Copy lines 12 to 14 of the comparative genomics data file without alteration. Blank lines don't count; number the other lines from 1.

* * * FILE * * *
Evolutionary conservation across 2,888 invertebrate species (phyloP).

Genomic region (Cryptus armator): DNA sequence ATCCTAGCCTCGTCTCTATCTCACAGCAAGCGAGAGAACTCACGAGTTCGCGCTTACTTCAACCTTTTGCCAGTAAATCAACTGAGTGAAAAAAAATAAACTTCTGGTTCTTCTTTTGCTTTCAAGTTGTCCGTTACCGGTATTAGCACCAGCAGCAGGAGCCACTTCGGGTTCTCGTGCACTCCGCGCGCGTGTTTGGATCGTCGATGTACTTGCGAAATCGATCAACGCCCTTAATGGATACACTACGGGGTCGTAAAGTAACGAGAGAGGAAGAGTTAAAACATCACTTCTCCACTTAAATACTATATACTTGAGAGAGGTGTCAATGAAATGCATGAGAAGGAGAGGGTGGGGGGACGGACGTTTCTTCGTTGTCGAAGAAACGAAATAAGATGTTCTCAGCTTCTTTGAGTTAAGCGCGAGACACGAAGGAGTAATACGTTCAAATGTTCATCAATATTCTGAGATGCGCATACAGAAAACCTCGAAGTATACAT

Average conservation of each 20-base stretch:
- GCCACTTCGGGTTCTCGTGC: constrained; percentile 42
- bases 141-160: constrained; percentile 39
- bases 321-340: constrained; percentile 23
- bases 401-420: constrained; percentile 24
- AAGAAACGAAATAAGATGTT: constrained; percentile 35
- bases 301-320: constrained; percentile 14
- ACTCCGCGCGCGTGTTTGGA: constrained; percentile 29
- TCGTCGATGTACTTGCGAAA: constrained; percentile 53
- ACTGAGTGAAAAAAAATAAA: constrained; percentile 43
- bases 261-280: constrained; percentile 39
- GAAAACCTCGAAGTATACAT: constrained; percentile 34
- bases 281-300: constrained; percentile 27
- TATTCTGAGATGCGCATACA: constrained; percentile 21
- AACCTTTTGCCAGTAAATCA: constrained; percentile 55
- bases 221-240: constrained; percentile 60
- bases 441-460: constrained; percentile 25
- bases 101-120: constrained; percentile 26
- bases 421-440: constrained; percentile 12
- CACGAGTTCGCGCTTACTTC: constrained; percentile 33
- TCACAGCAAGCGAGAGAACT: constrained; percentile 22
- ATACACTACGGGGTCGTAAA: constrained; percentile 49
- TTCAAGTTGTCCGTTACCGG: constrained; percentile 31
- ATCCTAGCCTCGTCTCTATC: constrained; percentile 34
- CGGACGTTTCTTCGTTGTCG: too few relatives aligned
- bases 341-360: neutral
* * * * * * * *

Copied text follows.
- ACTGAGTGAAAAAAAATAAA: constrained; percentile 43
- bases 261-280: constrained; percentile 39
- GAAAACCTCGAAGTATACAT: constrained; percentile 34